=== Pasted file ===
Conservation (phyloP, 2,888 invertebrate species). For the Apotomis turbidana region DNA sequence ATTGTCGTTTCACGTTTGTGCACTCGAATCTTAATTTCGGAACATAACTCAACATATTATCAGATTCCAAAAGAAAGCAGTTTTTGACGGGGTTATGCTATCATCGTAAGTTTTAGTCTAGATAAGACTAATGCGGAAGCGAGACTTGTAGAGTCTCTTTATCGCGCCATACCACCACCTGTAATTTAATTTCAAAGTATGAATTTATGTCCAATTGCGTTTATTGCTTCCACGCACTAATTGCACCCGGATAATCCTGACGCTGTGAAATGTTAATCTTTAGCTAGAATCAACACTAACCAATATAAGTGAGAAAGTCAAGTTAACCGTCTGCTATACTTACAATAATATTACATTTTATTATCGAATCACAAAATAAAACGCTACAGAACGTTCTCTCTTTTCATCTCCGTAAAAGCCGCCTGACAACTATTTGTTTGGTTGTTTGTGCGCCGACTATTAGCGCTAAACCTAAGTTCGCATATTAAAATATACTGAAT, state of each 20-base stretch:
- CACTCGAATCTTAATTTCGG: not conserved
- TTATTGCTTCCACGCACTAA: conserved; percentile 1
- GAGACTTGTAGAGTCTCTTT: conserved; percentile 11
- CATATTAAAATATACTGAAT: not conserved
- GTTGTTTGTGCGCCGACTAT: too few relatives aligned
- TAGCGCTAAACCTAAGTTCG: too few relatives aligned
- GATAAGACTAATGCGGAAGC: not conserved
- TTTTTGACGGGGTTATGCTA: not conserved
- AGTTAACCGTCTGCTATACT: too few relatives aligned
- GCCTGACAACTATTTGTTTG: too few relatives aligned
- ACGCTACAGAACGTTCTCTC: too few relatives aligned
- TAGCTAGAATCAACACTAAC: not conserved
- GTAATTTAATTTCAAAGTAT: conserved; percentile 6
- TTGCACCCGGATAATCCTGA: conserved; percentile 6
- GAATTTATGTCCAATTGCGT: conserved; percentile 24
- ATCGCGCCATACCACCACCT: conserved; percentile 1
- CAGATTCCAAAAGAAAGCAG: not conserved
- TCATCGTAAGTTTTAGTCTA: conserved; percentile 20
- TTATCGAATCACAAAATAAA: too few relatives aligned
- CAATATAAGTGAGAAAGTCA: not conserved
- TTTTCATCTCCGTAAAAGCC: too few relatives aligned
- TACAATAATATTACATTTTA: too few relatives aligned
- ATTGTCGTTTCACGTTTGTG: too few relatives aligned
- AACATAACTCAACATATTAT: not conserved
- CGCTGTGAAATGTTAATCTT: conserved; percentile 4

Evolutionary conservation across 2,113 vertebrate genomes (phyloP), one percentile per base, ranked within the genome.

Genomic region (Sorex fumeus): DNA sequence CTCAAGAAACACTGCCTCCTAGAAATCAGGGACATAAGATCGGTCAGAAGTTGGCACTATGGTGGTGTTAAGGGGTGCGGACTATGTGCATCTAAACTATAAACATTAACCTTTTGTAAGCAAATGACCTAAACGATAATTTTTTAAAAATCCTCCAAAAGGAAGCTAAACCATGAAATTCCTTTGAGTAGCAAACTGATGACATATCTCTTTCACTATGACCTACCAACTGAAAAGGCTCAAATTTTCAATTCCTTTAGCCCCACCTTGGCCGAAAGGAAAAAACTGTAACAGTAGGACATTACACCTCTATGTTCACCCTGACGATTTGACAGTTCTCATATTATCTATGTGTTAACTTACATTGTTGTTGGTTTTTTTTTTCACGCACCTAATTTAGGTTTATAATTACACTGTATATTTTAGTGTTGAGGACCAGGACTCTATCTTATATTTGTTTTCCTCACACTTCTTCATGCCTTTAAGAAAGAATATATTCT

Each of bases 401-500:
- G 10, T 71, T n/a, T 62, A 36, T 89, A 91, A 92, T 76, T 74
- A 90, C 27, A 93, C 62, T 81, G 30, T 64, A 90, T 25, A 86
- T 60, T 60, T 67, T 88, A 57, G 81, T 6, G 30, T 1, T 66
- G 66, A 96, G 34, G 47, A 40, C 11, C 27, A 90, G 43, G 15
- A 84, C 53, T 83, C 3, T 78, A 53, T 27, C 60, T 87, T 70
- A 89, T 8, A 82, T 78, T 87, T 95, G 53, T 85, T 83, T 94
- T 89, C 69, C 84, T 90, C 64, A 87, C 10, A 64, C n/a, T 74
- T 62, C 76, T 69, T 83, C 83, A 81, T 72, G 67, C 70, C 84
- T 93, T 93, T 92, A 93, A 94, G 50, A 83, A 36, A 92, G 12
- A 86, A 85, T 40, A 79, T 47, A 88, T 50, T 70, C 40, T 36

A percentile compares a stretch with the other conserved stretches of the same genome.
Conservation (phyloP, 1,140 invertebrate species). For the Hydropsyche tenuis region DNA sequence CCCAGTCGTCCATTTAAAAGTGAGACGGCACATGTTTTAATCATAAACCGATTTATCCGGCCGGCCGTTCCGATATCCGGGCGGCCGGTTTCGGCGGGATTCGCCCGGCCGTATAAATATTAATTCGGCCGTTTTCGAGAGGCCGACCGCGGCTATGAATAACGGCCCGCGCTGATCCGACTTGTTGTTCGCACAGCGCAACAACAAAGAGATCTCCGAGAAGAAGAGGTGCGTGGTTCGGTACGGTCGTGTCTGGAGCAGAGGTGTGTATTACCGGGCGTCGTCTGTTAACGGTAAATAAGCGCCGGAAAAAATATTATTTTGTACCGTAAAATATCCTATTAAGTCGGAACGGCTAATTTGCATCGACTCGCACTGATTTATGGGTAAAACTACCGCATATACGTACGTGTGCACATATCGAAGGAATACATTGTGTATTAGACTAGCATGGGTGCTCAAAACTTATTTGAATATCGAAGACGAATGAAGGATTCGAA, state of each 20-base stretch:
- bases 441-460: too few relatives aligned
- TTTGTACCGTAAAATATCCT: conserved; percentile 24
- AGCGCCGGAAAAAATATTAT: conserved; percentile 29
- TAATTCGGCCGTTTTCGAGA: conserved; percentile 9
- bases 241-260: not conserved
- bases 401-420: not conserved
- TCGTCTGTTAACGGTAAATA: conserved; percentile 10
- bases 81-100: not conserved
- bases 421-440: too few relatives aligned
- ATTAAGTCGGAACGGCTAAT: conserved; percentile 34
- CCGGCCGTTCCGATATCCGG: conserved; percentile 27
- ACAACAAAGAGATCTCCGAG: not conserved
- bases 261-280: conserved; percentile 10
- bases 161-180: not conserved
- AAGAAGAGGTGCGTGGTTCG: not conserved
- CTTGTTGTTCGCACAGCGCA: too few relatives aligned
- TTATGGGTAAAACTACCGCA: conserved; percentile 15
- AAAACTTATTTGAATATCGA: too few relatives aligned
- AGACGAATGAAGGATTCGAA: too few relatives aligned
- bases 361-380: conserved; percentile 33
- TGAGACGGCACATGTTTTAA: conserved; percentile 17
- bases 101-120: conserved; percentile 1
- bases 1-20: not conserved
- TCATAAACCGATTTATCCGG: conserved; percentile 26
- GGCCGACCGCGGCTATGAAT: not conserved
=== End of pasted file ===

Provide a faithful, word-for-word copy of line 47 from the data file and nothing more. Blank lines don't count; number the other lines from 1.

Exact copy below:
- bases 401-420: not conserved